Russia forwards outshine more famous strikers

Russia forwards outshine more famous strikers

Published Jun. 10, 2012 6:34 p.m. ET

After only one match, Russia's forward line is already looking like one of the tournament's most imposing.

While the big-name attackers of the Netherlands, Portugal and Germany could only score one goal between them in their opening European Championship matches, Russia put four past a hapless Czech defense.

The win was masterminded by Andrei Arshavin, who has returned to form since his loan move from Arsenal to Zenit St. Petersburg. The striker made his name during Zenit's 2008 UEFA Cup title run before helping Russia reach the Euro 2008 semifinals.

Despite Arshavin's dominant play against the Czechs, Russia coach Dick Advocaat refused to single him out for praise.


''The team is the key, not one individual,'' Advocaat said Sunday.

While Advocaat's comment was a typical coach's cliche - not wanting to elevate one player above others and risk resentment in his squad - in this case, he is right.

Arshavin was the playmaker but he got key assists from Aleksandr Kerzhakov, Alan Dzagoev and substitute Roman Pavlyuchenko. Even midfielder Roman Shirokov got in on the act, running onto a perfectly weighted Arshavin pass to lift the ball over Petr Cech.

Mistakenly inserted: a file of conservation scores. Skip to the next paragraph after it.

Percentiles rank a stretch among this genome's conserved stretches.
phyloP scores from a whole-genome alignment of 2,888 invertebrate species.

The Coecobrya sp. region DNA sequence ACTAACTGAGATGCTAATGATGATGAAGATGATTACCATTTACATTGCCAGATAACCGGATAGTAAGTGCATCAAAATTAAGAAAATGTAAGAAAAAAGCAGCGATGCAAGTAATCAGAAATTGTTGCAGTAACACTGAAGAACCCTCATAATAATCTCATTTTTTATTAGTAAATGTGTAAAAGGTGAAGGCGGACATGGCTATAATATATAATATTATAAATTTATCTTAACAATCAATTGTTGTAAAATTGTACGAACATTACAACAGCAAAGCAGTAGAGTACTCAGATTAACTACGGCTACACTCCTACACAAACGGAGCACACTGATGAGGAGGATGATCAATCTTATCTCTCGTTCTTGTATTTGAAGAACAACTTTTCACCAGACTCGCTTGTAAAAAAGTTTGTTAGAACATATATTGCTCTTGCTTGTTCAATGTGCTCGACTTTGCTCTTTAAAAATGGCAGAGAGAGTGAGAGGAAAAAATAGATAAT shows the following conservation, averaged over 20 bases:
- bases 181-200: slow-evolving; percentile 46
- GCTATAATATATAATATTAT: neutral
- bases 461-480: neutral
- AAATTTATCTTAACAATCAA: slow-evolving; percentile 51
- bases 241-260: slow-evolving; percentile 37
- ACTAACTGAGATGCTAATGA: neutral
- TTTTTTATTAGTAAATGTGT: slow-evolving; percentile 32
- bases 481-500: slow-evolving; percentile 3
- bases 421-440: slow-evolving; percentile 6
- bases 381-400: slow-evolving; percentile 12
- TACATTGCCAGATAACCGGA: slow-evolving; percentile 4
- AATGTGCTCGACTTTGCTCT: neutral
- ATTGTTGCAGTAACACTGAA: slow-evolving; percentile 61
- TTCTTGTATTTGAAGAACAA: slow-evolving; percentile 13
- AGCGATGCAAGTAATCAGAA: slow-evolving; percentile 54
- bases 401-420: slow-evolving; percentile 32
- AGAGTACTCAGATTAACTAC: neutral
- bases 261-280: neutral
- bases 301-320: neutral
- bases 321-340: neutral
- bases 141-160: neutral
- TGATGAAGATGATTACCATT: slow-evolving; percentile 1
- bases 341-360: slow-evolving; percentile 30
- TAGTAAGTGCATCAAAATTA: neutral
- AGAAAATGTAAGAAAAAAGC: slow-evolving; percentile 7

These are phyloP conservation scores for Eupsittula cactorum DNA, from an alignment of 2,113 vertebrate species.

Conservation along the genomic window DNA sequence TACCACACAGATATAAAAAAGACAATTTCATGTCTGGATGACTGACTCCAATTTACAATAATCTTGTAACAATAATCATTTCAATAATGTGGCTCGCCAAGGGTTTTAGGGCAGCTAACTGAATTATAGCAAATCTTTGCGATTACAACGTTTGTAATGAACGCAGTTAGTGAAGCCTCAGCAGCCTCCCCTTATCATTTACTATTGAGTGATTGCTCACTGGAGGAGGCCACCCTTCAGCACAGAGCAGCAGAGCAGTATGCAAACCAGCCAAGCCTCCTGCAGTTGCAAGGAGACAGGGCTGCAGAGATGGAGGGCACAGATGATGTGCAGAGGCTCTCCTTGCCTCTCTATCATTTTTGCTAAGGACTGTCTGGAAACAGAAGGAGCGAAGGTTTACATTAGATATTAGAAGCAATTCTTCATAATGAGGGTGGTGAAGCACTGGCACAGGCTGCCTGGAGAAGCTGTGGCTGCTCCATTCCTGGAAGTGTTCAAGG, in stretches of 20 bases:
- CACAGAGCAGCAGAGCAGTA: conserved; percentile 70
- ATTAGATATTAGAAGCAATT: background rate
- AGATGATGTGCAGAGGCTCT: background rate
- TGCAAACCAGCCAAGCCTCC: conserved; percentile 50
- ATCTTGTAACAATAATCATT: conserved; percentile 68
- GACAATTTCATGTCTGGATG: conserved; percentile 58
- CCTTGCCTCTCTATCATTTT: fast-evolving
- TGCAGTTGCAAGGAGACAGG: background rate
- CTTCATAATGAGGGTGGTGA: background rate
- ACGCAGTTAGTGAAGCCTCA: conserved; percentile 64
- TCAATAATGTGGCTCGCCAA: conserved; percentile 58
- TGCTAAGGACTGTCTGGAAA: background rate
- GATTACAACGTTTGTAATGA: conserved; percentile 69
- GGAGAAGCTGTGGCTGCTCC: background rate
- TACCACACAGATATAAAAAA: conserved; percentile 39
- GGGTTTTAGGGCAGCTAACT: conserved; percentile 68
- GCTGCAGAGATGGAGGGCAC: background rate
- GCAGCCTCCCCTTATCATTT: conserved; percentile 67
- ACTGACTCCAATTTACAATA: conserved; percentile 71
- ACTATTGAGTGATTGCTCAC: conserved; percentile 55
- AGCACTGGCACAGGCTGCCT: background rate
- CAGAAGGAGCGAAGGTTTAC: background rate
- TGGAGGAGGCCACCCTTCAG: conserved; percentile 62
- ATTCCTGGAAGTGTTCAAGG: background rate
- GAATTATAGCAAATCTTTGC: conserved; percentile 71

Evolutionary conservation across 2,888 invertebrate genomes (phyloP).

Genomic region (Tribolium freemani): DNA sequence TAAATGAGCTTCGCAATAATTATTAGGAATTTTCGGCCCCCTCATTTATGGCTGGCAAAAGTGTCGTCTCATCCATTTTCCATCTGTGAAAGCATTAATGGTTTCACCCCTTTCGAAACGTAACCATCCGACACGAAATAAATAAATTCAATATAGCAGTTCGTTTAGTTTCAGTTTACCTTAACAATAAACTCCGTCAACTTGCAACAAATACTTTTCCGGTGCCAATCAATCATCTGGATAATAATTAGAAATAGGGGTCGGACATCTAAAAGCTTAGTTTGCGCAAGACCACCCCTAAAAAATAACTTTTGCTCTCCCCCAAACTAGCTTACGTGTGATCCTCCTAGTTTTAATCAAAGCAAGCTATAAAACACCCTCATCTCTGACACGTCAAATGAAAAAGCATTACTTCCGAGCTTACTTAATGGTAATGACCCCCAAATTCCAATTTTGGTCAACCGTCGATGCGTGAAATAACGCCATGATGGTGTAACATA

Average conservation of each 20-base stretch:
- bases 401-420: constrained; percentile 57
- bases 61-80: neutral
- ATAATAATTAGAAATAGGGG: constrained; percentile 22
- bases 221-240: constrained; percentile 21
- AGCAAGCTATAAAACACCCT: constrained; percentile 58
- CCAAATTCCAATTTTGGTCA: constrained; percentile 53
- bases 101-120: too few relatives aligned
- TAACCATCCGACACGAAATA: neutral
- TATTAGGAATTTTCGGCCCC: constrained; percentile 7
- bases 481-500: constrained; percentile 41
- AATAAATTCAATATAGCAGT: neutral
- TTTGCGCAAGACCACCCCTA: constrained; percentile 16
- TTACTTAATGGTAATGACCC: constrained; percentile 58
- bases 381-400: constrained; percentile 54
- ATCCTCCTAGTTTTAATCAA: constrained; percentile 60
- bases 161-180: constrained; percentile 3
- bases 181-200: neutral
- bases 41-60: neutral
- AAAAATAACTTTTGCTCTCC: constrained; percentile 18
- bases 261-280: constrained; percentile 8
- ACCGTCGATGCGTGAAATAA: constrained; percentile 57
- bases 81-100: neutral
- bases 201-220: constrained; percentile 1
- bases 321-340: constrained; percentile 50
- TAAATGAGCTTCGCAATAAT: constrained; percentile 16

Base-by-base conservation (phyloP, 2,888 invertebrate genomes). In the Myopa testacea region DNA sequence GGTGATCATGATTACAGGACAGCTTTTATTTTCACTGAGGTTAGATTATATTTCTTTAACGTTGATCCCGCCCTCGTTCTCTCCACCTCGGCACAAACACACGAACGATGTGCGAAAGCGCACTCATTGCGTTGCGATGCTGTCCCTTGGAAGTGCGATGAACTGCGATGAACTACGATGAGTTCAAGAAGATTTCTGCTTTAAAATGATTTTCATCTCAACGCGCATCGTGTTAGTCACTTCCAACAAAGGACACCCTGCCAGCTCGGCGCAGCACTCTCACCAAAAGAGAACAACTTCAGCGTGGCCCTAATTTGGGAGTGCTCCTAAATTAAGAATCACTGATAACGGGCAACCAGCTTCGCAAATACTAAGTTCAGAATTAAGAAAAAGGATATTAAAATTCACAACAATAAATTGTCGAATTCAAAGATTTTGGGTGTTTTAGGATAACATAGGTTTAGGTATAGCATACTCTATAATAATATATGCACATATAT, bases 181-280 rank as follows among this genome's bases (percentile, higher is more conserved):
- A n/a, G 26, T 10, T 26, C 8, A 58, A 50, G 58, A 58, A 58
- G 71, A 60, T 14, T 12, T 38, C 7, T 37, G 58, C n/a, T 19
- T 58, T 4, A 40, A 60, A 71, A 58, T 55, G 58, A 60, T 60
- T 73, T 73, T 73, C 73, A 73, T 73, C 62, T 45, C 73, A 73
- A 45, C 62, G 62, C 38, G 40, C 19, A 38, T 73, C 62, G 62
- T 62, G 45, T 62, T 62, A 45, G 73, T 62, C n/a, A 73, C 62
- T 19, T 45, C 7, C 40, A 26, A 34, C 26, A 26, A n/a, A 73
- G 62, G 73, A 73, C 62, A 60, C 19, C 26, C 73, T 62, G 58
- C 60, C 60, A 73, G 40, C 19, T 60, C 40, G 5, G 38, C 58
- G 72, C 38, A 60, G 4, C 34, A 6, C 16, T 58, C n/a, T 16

Dzagoev was the pick of the bunch with a goal in each half in his first match at a major tournament.

The softly spoken 21-year-old CSKA Moscow forward, who is expected to make a big money move after this tournament to one of Europe's major leagues, played down his performance.

''I got lucky in many ways,'' Dzagoev told Russian television. ''The first goal was scored after the ball rebounded off the post, while the second came after a beautiful assist. So, one shouldn't exaggerate my achievements.''

Like Arshavin, Pavlyuchenko left Russia for the English Premier League after standout performances at Euro 2008, where he scored three goals. And like Arshavin, he is now back in Russia, but with Lokomotiv Moscow.

He only came on as a late substitute against the Czechs, but had an immediate impact. First, his pass set up Dzagoev for his second goal, and then he cut in from the left and shot past Cech.

''I think the turning point was when Roman Pavlyuchenko entered the game as he first assisted for the goal and then beat Petr Cech himself,'' Dzagoev said.